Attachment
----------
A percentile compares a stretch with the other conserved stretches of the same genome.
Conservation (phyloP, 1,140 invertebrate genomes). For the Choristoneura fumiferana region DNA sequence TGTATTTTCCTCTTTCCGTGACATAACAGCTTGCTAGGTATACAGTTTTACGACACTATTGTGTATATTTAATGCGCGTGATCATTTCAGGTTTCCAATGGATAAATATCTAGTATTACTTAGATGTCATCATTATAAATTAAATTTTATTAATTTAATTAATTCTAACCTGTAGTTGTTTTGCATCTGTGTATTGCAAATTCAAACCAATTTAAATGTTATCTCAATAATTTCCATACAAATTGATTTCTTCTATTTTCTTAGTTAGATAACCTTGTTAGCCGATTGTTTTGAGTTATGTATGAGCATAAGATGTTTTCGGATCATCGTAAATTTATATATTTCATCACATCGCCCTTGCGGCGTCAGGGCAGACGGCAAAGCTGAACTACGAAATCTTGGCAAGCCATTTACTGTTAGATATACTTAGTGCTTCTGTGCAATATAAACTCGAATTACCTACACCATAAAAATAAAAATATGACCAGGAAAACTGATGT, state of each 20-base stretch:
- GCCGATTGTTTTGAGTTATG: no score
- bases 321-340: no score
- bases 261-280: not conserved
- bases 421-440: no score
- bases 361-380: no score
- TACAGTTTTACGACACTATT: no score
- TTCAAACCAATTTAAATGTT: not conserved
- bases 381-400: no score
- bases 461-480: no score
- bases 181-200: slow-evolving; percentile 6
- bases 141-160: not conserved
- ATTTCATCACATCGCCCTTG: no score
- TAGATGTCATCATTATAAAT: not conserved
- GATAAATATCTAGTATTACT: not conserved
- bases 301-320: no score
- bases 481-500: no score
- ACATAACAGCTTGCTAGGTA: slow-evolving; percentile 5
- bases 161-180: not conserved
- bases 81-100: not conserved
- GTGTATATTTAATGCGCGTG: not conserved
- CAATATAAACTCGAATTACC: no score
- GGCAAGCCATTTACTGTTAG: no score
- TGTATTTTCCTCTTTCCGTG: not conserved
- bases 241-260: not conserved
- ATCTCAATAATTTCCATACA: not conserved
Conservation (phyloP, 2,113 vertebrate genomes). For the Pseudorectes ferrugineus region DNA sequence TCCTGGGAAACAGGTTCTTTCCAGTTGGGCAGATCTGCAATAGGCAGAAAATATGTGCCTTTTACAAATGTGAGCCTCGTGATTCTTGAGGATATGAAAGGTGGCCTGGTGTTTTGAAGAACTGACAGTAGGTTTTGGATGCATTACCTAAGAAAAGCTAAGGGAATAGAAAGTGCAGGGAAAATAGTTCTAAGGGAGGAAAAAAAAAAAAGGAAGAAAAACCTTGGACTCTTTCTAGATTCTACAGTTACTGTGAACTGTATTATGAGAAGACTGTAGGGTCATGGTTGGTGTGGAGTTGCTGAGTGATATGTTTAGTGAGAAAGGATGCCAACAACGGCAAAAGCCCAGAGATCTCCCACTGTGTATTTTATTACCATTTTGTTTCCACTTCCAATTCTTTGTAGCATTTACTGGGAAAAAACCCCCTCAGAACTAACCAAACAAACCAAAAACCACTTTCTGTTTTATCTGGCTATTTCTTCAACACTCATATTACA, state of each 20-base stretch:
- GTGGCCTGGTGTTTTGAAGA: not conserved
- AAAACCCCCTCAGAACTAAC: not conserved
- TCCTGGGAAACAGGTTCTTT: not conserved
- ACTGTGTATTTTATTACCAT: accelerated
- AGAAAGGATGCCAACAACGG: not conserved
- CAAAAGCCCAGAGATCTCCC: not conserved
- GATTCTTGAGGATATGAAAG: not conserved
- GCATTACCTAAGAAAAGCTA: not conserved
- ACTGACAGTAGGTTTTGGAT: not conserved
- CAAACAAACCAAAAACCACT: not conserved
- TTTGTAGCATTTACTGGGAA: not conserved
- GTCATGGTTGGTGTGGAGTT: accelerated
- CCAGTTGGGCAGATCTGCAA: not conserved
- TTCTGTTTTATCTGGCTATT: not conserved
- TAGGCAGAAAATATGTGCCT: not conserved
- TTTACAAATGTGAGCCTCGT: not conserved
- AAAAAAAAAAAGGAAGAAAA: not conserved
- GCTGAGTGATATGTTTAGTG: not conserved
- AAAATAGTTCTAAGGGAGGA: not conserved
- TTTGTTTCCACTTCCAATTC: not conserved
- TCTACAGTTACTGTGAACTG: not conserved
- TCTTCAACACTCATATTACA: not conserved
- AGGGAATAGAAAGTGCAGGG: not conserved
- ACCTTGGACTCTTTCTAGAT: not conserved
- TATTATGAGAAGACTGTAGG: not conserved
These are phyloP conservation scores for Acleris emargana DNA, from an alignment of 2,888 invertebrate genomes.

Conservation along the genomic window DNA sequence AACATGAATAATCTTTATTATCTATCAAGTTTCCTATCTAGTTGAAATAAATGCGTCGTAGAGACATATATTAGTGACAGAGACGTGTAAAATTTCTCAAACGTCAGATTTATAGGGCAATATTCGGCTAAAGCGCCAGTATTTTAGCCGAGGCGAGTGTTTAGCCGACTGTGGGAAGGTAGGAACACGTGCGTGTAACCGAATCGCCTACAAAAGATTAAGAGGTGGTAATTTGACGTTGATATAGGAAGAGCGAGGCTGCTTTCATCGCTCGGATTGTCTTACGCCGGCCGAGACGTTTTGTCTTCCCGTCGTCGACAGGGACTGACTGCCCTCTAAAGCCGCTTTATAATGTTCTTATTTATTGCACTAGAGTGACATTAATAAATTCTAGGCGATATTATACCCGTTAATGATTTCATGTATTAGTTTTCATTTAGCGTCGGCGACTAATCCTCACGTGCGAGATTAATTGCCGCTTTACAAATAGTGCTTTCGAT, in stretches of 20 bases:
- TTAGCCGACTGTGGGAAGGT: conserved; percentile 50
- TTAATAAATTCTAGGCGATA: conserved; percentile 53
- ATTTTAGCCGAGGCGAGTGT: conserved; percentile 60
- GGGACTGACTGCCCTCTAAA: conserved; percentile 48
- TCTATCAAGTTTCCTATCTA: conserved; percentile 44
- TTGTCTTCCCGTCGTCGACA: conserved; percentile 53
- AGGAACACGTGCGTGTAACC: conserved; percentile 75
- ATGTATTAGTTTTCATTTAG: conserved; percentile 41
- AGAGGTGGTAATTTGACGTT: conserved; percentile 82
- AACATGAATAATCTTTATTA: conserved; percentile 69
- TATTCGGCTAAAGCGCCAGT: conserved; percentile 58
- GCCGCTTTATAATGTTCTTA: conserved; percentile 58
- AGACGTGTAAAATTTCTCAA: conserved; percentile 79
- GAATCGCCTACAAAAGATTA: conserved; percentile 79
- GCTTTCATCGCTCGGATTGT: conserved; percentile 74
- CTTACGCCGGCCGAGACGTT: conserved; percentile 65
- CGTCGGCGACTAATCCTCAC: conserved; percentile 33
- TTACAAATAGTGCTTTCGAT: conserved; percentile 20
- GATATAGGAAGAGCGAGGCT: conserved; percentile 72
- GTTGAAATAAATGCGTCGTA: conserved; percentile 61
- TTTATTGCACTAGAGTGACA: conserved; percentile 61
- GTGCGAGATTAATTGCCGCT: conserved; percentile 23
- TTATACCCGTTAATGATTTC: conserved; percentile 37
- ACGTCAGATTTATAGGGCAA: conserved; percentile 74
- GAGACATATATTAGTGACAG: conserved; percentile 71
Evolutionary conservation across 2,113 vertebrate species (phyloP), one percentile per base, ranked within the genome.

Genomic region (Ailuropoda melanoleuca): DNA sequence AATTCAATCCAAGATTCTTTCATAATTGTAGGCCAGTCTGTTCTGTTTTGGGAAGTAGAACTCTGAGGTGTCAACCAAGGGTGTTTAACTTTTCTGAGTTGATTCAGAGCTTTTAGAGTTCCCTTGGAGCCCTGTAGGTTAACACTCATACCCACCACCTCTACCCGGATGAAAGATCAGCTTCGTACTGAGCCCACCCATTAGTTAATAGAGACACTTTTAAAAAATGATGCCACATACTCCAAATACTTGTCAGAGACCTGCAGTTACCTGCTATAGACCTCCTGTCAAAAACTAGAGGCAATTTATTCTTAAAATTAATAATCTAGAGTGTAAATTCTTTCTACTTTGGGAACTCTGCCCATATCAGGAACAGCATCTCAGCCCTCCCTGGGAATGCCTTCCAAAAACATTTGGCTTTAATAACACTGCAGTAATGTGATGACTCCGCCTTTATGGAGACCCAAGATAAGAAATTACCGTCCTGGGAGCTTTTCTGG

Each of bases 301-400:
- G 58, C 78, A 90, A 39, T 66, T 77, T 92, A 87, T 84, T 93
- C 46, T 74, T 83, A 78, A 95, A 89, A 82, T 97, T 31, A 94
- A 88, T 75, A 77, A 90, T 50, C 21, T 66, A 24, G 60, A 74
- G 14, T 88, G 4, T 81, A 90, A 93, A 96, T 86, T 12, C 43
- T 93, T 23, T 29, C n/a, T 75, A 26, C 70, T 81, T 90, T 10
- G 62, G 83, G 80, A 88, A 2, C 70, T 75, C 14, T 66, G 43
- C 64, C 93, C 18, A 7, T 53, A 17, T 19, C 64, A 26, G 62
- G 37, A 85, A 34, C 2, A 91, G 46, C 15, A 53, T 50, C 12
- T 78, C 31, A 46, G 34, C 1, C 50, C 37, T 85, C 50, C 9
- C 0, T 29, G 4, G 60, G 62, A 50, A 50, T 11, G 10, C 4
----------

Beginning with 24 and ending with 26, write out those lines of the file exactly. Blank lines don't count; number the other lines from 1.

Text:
- GGCAAGCCATTTACTGTTAG: no score
- TGTATTTTCCTCTTTCCGTG: not conserved
- bases 241-260: not conserved